The New Jersey State Legislature broke for the Summer at the end of June (other than remaining in Trenton to deal with the unresolved State Budget) with several accomplishments for the New Jersey State FOP, but also with several pieces of FOP priority legislation still pending. Because of a combination of the Summer recess and the upcoming November elections for all 120 State Senate and State Assembly seats, and the State Gubernatorial election, there may be little action in Trenton until the so-called lame duck session which will occur after the November 7th election and last until the new Legislature and Governor are sworn into office in January 2018. It is during the lame duck session that most controversial legislation is passed and enacted into law for two reasons: first, out-going legislators and Governors are able to act without fear of future consequences regarding their political futures, and secondly, any controversial action taken by returning legislators will most likely be forgotten by the voters before the next legislative elections two years hence.

The following are key FOP initiated and supported legislation and their status as of July 3rd:
Senate Bill No. 3040/Assembly Bill No. 99: Transfers Management of PFRS to Board of Trustees of PFRS. This bill passed in the State Legislature with overwhelming bi-partisan support but was Conditionally Vetoed by the Governor with unacceptable recommendations. The bill would have vested a new Board of Trustees controlled by members of the four public safety unions with all the functions, powers and duties relating to the investment and reinvestment of money in any fund or account under the Board’s control, as well as all functions, powers and duties relating to the administration of the PFRS retirement system. The Governor’s recommendations would diminish the control of the public safety unions and add a provision capping unused sick time, which has no place being inserted in this bill. For these reasons the FOP and the other public safety unions cannot support the Governor’s recommendations and prefer to wait and deal with a new Governor in 2018.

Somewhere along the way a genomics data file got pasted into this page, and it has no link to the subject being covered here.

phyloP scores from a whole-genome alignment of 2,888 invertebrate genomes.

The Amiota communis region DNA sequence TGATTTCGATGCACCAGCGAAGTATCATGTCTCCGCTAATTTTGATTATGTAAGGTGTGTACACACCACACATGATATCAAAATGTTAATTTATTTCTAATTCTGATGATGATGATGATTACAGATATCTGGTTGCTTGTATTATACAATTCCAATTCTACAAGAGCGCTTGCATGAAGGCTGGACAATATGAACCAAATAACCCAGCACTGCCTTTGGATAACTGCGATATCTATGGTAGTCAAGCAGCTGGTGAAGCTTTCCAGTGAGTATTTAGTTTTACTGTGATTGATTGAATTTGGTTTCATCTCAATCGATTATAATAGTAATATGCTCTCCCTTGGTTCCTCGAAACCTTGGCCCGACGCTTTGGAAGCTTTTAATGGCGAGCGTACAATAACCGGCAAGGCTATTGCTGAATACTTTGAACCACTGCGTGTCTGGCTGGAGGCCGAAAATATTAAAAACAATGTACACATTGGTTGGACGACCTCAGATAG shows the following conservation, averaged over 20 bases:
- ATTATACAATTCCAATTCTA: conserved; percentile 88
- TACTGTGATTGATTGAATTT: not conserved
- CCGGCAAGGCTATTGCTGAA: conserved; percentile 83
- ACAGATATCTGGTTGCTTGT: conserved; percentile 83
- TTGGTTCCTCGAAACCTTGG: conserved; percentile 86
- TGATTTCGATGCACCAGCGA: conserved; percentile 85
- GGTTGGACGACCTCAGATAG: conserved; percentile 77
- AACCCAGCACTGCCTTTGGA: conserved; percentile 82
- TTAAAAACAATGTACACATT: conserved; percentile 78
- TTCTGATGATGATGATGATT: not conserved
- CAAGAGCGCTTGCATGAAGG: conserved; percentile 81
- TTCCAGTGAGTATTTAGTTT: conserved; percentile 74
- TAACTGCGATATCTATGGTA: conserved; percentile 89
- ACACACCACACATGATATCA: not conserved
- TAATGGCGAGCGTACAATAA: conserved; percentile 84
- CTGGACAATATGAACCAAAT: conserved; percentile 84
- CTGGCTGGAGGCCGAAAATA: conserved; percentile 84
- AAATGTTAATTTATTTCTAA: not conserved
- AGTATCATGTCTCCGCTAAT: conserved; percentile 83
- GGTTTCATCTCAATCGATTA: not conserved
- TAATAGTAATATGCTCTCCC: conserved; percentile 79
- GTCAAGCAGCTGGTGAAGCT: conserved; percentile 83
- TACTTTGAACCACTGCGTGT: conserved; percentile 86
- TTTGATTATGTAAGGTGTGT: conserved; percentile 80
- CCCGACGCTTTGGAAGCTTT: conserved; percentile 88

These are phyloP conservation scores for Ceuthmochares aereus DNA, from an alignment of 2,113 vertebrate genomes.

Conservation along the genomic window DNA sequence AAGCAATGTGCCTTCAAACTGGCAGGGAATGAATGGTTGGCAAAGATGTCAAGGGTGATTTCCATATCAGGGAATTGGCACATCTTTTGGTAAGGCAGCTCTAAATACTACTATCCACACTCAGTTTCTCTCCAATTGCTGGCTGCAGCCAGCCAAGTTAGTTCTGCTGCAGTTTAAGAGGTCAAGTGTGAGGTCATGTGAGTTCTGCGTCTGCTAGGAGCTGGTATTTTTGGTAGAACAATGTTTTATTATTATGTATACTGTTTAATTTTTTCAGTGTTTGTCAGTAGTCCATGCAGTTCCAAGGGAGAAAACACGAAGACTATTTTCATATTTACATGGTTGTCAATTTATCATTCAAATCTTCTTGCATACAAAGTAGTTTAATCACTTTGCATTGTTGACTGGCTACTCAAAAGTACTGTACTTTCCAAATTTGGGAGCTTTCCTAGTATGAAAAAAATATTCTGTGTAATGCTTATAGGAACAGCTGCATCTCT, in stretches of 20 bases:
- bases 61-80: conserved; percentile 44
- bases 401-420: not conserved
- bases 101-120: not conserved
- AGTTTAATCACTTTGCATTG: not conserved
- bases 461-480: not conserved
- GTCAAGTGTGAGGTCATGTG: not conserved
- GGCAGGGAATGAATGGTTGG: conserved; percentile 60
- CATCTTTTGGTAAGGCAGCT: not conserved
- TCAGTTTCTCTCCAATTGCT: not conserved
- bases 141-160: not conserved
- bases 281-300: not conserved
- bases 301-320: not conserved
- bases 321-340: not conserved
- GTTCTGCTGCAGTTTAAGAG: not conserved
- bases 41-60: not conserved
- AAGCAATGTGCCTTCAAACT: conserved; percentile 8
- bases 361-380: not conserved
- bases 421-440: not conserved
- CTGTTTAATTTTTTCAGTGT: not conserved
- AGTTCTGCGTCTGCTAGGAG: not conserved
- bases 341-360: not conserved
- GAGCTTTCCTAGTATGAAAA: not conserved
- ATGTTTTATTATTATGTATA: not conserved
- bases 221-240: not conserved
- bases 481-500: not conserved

Assembly Bill No. 2690/Senate Bill No. 1944: Expands List of Retired Law Enforcement Officers Eligible to Carry Handguns. This bill also passed in the State legislature with overwhelming bi-partisan support and is awaiting the Governor’s signature to become law. It would expand the eligible list to include: State Park Police Officers; Special Agents of the Division of Taxation; Human Services Police Officers; New Jersey Transit Police Officers; University Police Officers employed by institutions of higher education; State Conservation Officers, Palisades Interstate Park Officers, and the Burlington County Bridge Commission police. NOTE: THIS SECTION HAS BEEN CHANGED TO INCLUDE THE BURLINGTON COUNTY BRIDGE COMMISSION police.

Assembly Bill No. 4863/Senate Bill No. 3418: Establishes 80 as Maximum Age for Retired Police Officer to Obtain Special Permit to Carry Handgun and Requires Proof of Medical Exam for Officers Age 76 t0 80. Currently, retired law enforcement officers may receive a permit to carry a handgun without having to establish “justifiable need” until they have attained the age of 75. In the case of a retired officer who is over 75 years of age this bill requires the initial and renewal applications to include proof that a medical doctor licensed in New Jersey has examined the retired officer to ensure that the officer does not suffer from a physical or mental defect, disease or disability which would make it unsafe for the retired officer to carry a handgun. The examination is to be conducted only by a medical doctor who has not previously rendered any other services to the retired officer. A-2690 is ready for passage in the Assembly. S- 3418 is in the Senate Law and Public safety Committee.